Funerals turn small town into coronavirus hotspot
A rural county in southwestern Georgia has emerged as an unlikely coronavirus hotspot. CNN's Dianne Gallagher reports that Georgia health officials believe a quarter of the state's 5,400 cases may have started at two funerals in the city of Albany.
Why Jets may not take one of the top WRs in 2020 NFL Draft
The Jets have not drafted a wide receiver in the first round since 2001 when they took Santana Moss. Is this the year they change that? It has become the central question of the Jets’ draft — do they take the fourth-best tackle with the No. 11-overall pick or their No. 1 wide receiver? The...
Storm system brings snow to Midwest and severe storms to Texas
A slow moving cold front is bringing snow to areas of the Midwest and severe storms to areas of Texas. Temperatures are plummeting behind this system.
Detroit bus driver, who ranted about a coughing passenger, dies from coronavirus
DETROIT — A Detroit bus driver who had expressed anger on Facebook about a coughing passenger has died from COVID-19, officials said Thursday. Jason Hargrove felt ill about four days after posting a passionate video on social media on March 21. He died Wednesday, said Glenn Tolbert, the head of the drivers union. Hargrove, 50, posted...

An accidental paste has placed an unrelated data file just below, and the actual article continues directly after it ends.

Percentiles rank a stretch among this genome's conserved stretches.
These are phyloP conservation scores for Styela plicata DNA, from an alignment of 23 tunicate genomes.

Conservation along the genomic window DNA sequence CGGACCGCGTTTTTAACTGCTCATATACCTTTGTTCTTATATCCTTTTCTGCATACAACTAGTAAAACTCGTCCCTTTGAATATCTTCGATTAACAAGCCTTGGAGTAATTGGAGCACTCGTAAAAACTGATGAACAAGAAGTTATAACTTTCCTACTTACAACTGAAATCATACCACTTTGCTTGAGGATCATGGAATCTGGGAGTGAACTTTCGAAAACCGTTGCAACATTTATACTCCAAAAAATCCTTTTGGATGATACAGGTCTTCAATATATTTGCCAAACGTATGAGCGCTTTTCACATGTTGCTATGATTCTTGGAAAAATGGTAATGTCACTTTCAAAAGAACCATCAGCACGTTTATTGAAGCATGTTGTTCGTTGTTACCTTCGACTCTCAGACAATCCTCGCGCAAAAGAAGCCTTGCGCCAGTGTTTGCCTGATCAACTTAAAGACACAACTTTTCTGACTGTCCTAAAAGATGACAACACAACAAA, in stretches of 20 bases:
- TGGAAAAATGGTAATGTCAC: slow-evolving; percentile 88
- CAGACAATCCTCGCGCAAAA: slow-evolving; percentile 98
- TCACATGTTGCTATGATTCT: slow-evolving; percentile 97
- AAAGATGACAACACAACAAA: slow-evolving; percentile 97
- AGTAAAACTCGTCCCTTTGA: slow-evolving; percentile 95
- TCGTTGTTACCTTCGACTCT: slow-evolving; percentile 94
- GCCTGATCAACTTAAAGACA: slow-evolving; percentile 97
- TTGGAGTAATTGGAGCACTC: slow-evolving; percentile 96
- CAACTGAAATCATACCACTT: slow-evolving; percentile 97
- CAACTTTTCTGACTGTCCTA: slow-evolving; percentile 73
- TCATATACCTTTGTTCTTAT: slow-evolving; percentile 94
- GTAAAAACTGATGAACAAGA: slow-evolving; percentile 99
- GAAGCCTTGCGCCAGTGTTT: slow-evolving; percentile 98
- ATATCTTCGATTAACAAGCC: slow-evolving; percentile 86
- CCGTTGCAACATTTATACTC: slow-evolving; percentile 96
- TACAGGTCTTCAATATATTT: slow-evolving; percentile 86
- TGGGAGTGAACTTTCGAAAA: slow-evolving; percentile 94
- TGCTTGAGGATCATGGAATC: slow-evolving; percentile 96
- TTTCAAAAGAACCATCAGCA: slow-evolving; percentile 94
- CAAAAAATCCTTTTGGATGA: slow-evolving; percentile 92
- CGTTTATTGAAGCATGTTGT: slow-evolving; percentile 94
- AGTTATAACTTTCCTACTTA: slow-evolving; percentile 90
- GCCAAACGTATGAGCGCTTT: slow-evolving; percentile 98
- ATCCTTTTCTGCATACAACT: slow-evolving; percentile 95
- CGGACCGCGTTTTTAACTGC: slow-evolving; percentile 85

100,000 tourists stuck in New Zealand can now leave as rules ease
WELLINGTON, New Zealand — About 100,000 tourists stuck in New Zealand since it began a lockdown last week were starting to fly to their home countries Friday. The initial problem for many tourists had been that they were banned from catching domestic flights during the strict monthlong lockdown, which is aimed at preventing more coronavirus...
Number of Louisiana virus cases spikes
Tulane University helps process coronavirus tests as number of confirmed cases statewide spikes. (April 3)
Scientists say coronavirus can spread through ‘aerosolized feces’
Closing the toilet lid is highly recommended amid the coronavirus outbreak, according to a report, as a group of researchers have found that the bug can spread through fecal matter that escapes from the bowl during a flush. The disease caused by the coronavirus, which scientists had already warned can be spread from fecal-oral transmission,...
One Good Thing: Restaurants deliver for hospitals during pandemic
Marmalade Cafe in Santa Monica is one of many restaurants preparing high-quality meals for doctors and nurses on the front lines of the coronavirus pandemic. (April 2)
Inside a New York City Funeral Home Overwhelmed With Coronavirus Deaths